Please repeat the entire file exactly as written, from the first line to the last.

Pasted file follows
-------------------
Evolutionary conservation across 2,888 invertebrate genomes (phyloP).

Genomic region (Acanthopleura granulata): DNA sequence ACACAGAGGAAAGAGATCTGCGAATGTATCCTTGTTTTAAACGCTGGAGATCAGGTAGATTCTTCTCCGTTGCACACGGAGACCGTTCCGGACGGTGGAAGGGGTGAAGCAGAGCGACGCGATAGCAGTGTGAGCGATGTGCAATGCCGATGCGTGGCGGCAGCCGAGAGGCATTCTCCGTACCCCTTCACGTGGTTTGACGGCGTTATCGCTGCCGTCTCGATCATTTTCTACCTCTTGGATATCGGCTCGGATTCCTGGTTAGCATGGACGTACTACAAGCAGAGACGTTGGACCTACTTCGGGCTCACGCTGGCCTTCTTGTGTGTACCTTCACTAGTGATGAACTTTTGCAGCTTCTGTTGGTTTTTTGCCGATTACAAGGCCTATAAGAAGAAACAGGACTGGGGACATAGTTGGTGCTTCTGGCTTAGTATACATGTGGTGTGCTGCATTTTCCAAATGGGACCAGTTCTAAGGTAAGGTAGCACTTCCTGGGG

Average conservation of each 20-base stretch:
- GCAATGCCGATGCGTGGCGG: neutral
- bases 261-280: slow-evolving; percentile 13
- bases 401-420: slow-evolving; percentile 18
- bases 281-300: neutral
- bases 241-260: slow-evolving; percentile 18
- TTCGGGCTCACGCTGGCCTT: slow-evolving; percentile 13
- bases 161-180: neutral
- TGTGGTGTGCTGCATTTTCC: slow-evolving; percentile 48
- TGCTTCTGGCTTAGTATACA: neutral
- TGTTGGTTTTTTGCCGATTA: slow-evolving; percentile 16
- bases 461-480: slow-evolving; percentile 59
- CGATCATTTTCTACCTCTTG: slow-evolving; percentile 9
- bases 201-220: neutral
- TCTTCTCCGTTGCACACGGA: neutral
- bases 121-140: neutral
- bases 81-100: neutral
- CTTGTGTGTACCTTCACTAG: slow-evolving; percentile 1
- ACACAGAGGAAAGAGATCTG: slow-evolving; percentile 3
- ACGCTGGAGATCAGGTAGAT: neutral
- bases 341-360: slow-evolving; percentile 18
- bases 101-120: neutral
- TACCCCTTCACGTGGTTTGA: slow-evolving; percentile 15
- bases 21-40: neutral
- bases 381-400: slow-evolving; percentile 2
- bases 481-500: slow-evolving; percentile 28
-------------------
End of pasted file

Evolutionary conservation across 2,888 invertebrate genomes (phyloP).

Genomic region (Acanthopleura granulata): DNA sequence ACACAGAGGAAAGAGATCTGCGAATGTATCCTTGTTTTAAACGCTGGAGATCAGGTAGATTCTTCTCCGTTGCACACGGAGACCGTTCCGGACGGTGGAAGGGGTGAAGCAGAGCGACGCGATAGCAGTGTGAGCGATGTGCAATGCCGATGCGTGGCGGCAGCCGAGAGGCATTCTCCGTACCCCTTCACGTGGTTTGACGGCGTTATCGCTGCCGTCTCGATCATTTTCTACCTCTTGGATATCGGCTCGGATTCCTGGTTAGCATGGACGTACTACAAGCAGAGACGTTGGACCTACTTCGGGCTCACGCTGGCCTTCTTGTGTGTACCTTCACTAGTGATGAACTTTTGCAGCTTCTGTTGGTTTTTTGCCGATTACAAGGCCTATAAGAAGAAACAGGACTGGGGACATAGTTGGTGCTTCTGGCTTAGTATACATGTGGTGTGCTGCATTTTCCAAATGGGACCAGTTCTAAGGTAAGGTAGCACTTCCTGGGG

Average conservation of each 20-base stretch:
- GCAATGCCGATGCGTGGCGG: neutral
- bases 261-280: slow-evolving; percentile 13
- bases 401-420: slow-evolving; percentile 18
- bases 281-300: neutral
- bases 241-260: slow-evolving; percentile 18
- TTCGGGCTCACGCTGGCCTT: slow-evolving; percentile 13
- bases 161-180: neutral
- TGTGGTGTGCTGCATTTTCC: slow-evolving; percentile 48
- TGCTTCTGGCTTAGTATACA: neutral
- TGTTGGTTTTTTGCCGATTA: slow-evolving; percentile 16
- bases 461-480: slow-evolving; percentile 59
- CGATCATTTTCTACCTCTTG: slow-evolving; percentile 9
- bases 201-220: neutral
- TCTTCTCCGTTGCACACGGA: neutral
- bases 121-140: neutral
- bases 81-100: neutral
- CTTGTGTGTACCTTCACTAG: slow-evolving; percentile 1
- ACACAGAGGAAAGAGATCTG: slow-evolving; percentile 3
- ACGCTGGAGATCAGGTAGAT: neutral
- bases 341-360: slow-evolving; percentile 18
- bases 101-120: neutral
- TACCCCTTCACGTGGTTTGA: slow-evolving; percentile 15
- bases 21-40: neutral
- bases 381-400: slow-evolving; percentile 2
- bases 481-500: slow-evolving; percentile 28